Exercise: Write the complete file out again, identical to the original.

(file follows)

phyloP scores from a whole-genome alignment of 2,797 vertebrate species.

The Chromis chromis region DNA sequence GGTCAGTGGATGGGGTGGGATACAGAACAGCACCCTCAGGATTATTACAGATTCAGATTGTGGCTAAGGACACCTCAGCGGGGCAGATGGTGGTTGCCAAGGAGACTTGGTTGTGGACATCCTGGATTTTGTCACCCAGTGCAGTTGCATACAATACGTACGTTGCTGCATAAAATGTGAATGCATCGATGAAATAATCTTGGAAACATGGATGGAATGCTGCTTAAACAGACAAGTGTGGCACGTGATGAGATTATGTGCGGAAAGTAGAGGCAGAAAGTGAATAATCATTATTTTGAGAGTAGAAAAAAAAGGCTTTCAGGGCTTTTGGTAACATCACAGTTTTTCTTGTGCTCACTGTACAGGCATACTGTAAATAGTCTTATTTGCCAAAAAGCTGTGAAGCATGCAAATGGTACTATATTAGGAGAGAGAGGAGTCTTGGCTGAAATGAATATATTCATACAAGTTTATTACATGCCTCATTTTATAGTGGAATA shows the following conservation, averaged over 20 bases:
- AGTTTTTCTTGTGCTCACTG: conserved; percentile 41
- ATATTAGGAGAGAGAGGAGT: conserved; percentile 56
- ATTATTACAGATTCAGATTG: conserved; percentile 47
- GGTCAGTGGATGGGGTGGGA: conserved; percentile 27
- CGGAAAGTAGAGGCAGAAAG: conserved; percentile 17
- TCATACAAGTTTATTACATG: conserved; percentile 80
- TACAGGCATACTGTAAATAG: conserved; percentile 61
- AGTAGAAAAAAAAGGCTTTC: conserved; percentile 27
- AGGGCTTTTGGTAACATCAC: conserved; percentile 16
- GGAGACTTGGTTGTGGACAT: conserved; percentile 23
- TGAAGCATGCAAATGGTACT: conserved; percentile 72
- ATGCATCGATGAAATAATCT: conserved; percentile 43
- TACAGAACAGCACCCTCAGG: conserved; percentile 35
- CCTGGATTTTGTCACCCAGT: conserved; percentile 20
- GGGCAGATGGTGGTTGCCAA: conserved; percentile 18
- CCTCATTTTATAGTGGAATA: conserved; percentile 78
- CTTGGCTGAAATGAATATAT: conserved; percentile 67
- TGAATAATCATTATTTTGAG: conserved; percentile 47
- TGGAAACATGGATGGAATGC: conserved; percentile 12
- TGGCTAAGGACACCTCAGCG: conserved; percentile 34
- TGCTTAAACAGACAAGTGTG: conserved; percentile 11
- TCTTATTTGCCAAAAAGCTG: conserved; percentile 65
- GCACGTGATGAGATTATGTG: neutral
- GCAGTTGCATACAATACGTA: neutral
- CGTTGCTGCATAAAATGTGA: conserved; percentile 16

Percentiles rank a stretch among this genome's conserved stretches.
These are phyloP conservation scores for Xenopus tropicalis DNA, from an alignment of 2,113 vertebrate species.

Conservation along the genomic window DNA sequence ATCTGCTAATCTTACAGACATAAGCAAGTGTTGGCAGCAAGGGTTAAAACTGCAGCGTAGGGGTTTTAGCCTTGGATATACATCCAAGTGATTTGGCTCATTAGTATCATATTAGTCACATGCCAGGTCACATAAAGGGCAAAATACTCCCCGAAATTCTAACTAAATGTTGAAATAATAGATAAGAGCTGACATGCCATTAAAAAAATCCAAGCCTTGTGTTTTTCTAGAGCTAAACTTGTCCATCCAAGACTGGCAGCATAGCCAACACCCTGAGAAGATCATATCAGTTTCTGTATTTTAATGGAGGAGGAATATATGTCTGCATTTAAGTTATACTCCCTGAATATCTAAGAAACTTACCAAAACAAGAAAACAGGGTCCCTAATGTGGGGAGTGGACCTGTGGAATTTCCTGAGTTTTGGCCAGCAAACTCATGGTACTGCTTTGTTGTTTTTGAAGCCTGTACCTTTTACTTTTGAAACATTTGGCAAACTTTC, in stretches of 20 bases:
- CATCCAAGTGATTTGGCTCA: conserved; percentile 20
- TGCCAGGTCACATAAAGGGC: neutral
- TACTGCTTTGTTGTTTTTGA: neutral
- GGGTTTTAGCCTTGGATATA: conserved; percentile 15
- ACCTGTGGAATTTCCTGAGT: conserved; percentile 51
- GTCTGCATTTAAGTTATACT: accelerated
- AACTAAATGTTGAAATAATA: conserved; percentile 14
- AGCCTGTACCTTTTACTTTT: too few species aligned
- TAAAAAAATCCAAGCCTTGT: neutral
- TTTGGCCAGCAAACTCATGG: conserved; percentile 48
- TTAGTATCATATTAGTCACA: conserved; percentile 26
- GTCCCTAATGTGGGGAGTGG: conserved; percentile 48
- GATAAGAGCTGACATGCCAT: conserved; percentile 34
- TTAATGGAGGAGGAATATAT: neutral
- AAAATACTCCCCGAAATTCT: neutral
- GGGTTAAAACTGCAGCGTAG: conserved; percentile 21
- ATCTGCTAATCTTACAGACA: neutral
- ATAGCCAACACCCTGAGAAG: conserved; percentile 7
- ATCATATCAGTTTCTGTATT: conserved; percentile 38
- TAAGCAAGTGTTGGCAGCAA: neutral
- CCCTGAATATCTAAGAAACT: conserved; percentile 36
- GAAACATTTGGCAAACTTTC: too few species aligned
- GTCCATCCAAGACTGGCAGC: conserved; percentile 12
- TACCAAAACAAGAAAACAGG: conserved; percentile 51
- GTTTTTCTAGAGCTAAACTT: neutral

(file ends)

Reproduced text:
phyloP scores from a whole-genome alignment of 2,797 vertebrate species.

The Chromis chromis region DNA sequence GGTCAGTGGATGGGGTGGGATACAGAACAGCACCCTCAGGATTATTACAGATTCAGATTGTGGCTAAGGACACCTCAGCGGGGCAGATGGTGGTTGCCAAGGAGACTTGGTTGTGGACATCCTGGATTTTGTCACCCAGTGCAGTTGCATACAATACGTACGTTGCTGCATAAAATGTGAATGCATCGATGAAATAATCTTGGAAACATGGATGGAATGCTGCTTAAACAGACAAGTGTGGCACGTGATGAGATTATGTGCGGAAAGTAGAGGCAGAAAGTGAATAATCATTATTTTGAGAGTAGAAAAAAAAGGCTTTCAGGGCTTTTGGTAACATCACAGTTTTTCTTGTGCTCACTGTACAGGCATACTGTAAATAGTCTTATTTGCCAAAAAGCTGTGAAGCATGCAAATGGTACTATATTAGGAGAGAGAGGAGTCTTGGCTGAAATGAATATATTCATACAAGTTTATTACATGCCTCATTTTATAGTGGAATA shows the following conservation, averaged over 20 bases:
- AGTTTTTCTTGTGCTCACTG: conserved; percentile 41
- ATATTAGGAGAGAGAGGAGT: conserved; percentile 56
- ATTATTACAGATTCAGATTG: conserved; percentile 47
- GGTCAGTGGATGGGGTGGGA: conserved; percentile 27
- CGGAAAGTAGAGGCAGAAAG: conserved; percentile 17
- TCATACAAGTTTATTACATG: conserved; percentile 80
- TACAGGCATACTGTAAATAG: conserved; percentile 61
- AGTAGAAAAAAAAGGCTTTC: conserved; percentile 27
- AGGGCTTTTGGTAACATCAC: conserved; percentile 16
- GGAGACTTGGTTGTGGACAT: conserved; percentile 23
- TGAAGCATGCAAATGGTACT: conserved; percentile 72
- ATGCATCGATGAAATAATCT: conserved; percentile 43
- TACAGAACAGCACCCTCAGG: conserved; percentile 35
- CCTGGATTTTGTCACCCAGT: conserved; percentile 20
- GGGCAGATGGTGGTTGCCAA: conserved; percentile 18
- CCTCATTTTATAGTGGAATA: conserved; percentile 78
- CTTGGCTGAAATGAATATAT: conserved; percentile 67
- TGAATAATCATTATTTTGAG: conserved; percentile 47
- TGGAAACATGGATGGAATGC: conserved; percentile 12
- TGGCTAAGGACACCTCAGCG: conserved; percentile 34
- TGCTTAAACAGACAAGTGTG: conserved; percentile 11
- TCTTATTTGCCAAAAAGCTG: conserved; percentile 65
- GCACGTGATGAGATTATGTG: neutral
- GCAGTTGCATACAATACGTA: neutral
- CGTTGCTGCATAAAATGTGA: conserved; percentile 16

Percentiles rank a stretch among this genome's conserved stretches.
These are phyloP conservation scores for Xenopus tropicalis DNA, from an alignment of 2,113 vertebrate species.

Conservation along the genomic window DNA sequence ATCTGCTAATCTTACAGACATAAGCAAGTGTTGGCAGCAAGGGTTAAAACTGCAGCGTAGGGGTTTTAGCCTTGGATATACATCCAAGTGATTTGGCTCATTAGTATCATATTAGTCACATGCCAGGTCACATAAAGGGCAAAATACTCCCCGAAATTCTAACTAAATGTTGAAATAATAGATAAGAGCTGACATGCCATTAAAAAAATCCAAGCCTTGTGTTTTTCTAGAGCTAAACTTGTCCATCCAAGACTGGCAGCATAGCCAACACCCTGAGAAGATCATATCAGTTTCTGTATTTTAATGGAGGAGGAATATATGTCTGCATTTAAGTTATACTCCCTGAATATCTAAGAAACTTACCAAAACAAGAAAACAGGGTCCCTAATGTGGGGAGTGGACCTGTGGAATTTCCTGAGTTTTGGCCAGCAAACTCATGGTACTGCTTTGTTGTTTTTGAAGCCTGTACCTTTTACTTTTGAAACATTTGGCAAACTTTC, in stretches of 20 bases:
- CATCCAAGTGATTTGGCTCA: conserved; percentile 20
- TGCCAGGTCACATAAAGGGC: neutral
- TACTGCTTTGTTGTTTTTGA: neutral
- GGGTTTTAGCCTTGGATATA: conserved; percentile 15
- ACCTGTGGAATTTCCTGAGT: conserved; percentile 51
- GTCTGCATTTAAGTTATACT: accelerated
- AACTAAATGTTGAAATAATA: conserved; percentile 14
- AGCCTGTACCTTTTACTTTT: too few species aligned
- TAAAAAAATCCAAGCCTTGT: neutral
- TTTGGCCAGCAAACTCATGG: conserved; percentile 48
- TTAGTATCATATTAGTCACA: conserved; percentile 26
- GTCCCTAATGTGGGGAGTGG: conserved; percentile 48
- GATAAGAGCTGACATGCCAT: conserved; percentile 34
- TTAATGGAGGAGGAATATAT: neutral
- AAAATACTCCCCGAAATTCT: neutral
- GGGTTAAAACTGCAGCGTAG: conserved; percentile 21
- ATCTGCTAATCTTACAGACA: neutral
- ATAGCCAACACCCTGAGAAG: conserved; percentile 7
- ATCATATCAGTTTCTGTATT: conserved; percentile 38
- TAAGCAAGTGTTGGCAGCAA: neutral
- CCCTGAATATCTAAGAAACT: conserved; percentile 36
- GAAACATTTGGCAAACTTTC: too few species aligned
- GTCCATCCAAGACTGGCAGC: conserved; percentile 12
- TACCAAAACAAGAAAACAGG: conserved; percentile 51
- GTTTTTCTAGAGCTAAACTT: neutral